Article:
Thursday, December 18, 2014

Resist the Urge to Explain

This post was first published her on May 18, 2011.

When I began writing, my crit partners would often return my pages with passages labeled "R.U.E." Anyone who's undertaken writing has heard "Show, Don’t Tell"—probably more times than they've wanted. This isn't a hard and fast rule, because often telling is more efficient than showing, and done well, gets the point across. But too much telling, especially when it comes across as author intrusion, can put the brakes on the pace of your story, doing exactly the opposite of what the author intended.

For example,
"Mary laughed so hard, she was afraid she'd pulled a stomach muscle. Susie had just told the funniest joke Mary had ever heard."  
The second sentence isn't needed; it's explaining something the reader would be able to figure out in context.

The goal of any fiction writer is to get readers to care about the characters. We want there to be an emotional connection, so we often tell our readers exactly what the character is feeling. However, saying "Mary was depressed" doesn't pull the reader in as effectively as showing Mary's actions. Did she stay in bed until noon? Eat a box of chocolates? Not eat anything at all? How did being depressed affect Mary's actions? That's what you need to show.

Another pitfall—telling something, then going on to show it. Let's say you're beginning to understand "show don't tell" and you do put the action on the page. For the sake of example, a simplistic passage might be written as follows:
After Bill cancelled their date, claiming his aunt was sick, Mary was depressed. She took one bite of chocolate cake, then pushed the plate away.

The second sentence shows what the first tells. If you find this in your writing, use your delete key on that first sentence. A better approach:
Mary had been looking forward to her date with Bill for weeks, and he'd cancelled, giving some excuse about a sick aunt. She moved the chocolate cake around the plate with her fork, then pushed it away.

The reader gets the information, and can see that Mary's depressed without having to be told. You can use the same to show other emotions. Maybe Mary was angry, not depressed, after Bill cancelled. Maybe she throws the whole cake against the wall.

What about this?
Mary's feet felt like lead. She couldn't run fast enough to escape the man chasing behind her.

Cut the first sentence. You don't need both. What about: 
Mary ran, but her feet refused to move fast enough to escape the man chasing her. Or, Mary's feet moved as though encased in lead shoes.

Sometimes, we tell the reader too much.
Mary twirled up two strands of spaghetti and waited for the excess sauce to drip onto her plate. Leaning forward, she manipulated the fork into her mouth, then wiped her mouth with her napkin. She was a very careful eater because she hated getting stains on her clothes.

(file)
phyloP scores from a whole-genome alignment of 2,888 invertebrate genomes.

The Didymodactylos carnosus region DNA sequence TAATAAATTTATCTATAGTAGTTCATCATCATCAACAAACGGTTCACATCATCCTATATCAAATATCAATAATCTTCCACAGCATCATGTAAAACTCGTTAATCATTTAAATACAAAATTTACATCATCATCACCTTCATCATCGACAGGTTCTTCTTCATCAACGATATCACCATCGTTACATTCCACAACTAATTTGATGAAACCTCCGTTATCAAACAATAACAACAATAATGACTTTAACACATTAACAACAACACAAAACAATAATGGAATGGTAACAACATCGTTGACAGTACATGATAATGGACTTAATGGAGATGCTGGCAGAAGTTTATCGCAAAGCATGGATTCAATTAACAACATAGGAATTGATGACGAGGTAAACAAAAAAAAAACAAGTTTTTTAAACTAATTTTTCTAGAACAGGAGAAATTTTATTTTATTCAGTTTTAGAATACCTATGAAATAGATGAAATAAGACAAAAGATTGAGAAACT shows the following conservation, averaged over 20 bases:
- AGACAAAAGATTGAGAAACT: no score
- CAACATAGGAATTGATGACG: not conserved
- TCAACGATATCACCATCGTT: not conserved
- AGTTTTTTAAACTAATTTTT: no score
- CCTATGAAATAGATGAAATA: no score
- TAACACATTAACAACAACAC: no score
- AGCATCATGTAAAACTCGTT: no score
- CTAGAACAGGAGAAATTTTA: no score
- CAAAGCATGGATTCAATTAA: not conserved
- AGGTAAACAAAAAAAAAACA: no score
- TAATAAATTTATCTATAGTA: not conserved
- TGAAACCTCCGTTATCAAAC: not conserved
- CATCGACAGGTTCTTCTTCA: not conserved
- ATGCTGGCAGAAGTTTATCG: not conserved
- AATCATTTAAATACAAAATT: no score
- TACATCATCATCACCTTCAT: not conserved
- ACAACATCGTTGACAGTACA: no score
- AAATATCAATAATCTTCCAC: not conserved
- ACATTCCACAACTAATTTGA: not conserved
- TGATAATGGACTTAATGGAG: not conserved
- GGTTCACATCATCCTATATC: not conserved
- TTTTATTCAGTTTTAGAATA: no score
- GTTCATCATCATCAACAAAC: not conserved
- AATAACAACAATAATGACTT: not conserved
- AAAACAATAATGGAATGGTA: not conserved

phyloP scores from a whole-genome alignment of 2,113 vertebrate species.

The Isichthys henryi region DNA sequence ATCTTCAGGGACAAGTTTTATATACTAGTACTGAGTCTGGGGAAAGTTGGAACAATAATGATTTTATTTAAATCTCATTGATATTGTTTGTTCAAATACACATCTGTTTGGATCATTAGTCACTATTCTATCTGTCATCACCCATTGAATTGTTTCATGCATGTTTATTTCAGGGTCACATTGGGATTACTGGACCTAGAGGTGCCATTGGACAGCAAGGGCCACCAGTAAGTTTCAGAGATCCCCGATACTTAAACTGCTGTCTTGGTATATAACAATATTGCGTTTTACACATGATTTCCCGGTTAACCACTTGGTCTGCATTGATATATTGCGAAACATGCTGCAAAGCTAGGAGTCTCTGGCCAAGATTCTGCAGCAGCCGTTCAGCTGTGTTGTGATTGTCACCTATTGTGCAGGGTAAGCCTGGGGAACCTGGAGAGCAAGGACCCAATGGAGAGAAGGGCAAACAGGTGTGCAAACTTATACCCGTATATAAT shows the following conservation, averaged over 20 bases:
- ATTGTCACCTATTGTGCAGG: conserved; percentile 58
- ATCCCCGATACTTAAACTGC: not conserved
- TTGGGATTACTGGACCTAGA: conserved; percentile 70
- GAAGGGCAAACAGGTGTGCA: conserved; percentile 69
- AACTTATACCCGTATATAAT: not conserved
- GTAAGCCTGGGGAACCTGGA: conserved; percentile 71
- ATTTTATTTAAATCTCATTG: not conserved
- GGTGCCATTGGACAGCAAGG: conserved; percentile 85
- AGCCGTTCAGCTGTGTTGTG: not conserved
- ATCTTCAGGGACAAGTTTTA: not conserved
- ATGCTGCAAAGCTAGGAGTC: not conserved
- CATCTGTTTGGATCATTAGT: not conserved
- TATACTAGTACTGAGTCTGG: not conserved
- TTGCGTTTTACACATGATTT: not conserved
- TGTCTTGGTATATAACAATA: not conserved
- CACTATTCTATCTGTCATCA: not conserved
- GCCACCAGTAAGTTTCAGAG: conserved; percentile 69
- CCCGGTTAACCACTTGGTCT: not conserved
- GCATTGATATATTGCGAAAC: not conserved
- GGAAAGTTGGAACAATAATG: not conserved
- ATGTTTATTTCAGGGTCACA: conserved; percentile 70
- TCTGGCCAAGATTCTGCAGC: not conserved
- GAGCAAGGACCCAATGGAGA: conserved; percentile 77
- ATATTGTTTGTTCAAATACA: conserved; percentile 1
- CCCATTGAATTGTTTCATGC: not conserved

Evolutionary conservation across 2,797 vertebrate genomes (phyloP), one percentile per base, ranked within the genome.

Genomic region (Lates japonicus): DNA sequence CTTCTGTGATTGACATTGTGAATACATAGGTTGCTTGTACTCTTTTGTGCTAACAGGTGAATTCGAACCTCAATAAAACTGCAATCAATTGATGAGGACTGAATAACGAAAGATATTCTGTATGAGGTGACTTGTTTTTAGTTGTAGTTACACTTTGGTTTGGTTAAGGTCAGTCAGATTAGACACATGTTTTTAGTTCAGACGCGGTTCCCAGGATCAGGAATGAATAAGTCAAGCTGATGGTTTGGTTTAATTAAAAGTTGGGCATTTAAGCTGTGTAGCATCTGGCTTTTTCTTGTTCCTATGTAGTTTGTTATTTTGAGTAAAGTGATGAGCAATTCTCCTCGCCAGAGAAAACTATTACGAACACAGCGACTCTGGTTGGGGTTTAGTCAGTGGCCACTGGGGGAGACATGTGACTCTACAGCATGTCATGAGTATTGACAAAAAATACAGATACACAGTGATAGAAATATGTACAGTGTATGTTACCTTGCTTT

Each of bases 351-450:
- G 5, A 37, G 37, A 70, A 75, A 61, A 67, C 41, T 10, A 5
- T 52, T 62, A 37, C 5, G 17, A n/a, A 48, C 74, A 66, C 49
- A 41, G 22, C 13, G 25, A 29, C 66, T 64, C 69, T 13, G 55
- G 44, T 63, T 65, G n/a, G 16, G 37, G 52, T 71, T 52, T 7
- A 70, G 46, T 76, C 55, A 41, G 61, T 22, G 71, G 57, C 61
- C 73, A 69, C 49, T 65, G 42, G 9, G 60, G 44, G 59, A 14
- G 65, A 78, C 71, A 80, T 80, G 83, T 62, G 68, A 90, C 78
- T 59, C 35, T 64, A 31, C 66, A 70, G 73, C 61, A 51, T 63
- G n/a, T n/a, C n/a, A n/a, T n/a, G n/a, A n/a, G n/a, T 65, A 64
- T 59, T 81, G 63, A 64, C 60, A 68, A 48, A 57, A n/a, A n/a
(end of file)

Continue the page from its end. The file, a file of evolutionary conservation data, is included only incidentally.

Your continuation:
Don't insult your reader with the last sentence. No need to explain. We can see for ourselves Mary is a meticulous eater.

Another common place writers need to Resist the Urge to Explain is in dialogue. Too often, we tack on tags or beats that tell the reader what the dialogue has already shown. Are you adding adverbs to your dialogue tags?
"I'm sorry," Tom said apologetically.

Those adverbs are usually signals that you're telling something the dialogue should be showing. They're propping up your dialogue, and if it needs propping, it wasn't strong enough to begin with. All that 'scaffolding' merely calls attention to the weak structure beneath.

Will your reader notice these differences? Probably not, but they might not enjoy the read even if they can't explain why.

Check your manuscript for 'emotion' words, especially if they're preceded by "was" or "felt." Are you describing your character's feelings? Don't tell us how your character feels. Show us.

Check your dialogue tags and beats. Are they consistent with the words being spoken? If so, you don't need them. If not, your readers will be confused, trying to reconcile dialogue with the action.

Readers are smart. Don't patronize them by 'talking down' to them. Resist the Urge to Explain.

Terry Odell is the author of numerous romantic suspense novels, mystery novels, as well as contemporary romance short stories. Most of her books are available in both print and digital formats. She's the author of the Blackthorne, Inc. series, steamy romantic suspense novels featuring a team of covert ops specialists, the Pine Hills Police series, set in a small Oregon town, and the Mapleton Mystery series, featuring a reluctant police chief in a small Colorado town. To see all her books, visit her website. You can also find her at her blog, Terry's Place, as well as follow her on Twitter, or visit her Facebook page.